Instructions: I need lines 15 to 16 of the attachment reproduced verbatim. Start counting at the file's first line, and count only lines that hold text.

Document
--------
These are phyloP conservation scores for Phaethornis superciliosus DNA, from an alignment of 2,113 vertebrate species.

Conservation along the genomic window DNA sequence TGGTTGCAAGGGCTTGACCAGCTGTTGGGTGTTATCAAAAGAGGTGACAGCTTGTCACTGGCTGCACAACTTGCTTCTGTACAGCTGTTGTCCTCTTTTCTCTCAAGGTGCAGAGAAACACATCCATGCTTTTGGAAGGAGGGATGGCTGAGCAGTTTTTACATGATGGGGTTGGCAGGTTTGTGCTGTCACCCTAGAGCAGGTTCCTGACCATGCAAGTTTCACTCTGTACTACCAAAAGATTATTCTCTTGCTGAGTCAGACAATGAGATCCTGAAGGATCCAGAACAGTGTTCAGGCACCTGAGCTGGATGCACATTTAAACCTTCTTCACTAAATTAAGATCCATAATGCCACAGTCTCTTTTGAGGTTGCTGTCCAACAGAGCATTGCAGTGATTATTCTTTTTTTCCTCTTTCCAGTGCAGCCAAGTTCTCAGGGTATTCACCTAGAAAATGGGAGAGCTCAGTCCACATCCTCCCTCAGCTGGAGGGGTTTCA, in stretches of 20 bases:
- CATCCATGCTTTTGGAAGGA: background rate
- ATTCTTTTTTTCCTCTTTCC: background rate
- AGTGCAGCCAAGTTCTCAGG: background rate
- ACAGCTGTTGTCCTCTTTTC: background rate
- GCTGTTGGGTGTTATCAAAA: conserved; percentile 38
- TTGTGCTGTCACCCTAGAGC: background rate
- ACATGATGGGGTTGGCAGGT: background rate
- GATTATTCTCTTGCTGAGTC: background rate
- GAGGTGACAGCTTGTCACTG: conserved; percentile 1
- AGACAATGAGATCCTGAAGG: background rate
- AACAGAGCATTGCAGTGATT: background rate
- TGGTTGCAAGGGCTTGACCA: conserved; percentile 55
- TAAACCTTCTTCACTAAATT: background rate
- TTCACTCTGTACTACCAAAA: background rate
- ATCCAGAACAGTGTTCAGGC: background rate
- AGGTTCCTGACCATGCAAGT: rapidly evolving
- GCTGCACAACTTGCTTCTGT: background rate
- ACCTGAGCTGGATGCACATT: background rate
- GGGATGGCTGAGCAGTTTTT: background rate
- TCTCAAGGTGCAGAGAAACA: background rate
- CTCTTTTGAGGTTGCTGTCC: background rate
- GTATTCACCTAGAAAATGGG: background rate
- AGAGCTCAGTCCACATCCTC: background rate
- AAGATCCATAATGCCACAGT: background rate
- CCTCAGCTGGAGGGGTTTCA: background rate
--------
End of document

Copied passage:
- TAAACCTTCTTCACTAAATT: background rate
- TTCACTCTGTACTACCAAAA: background rate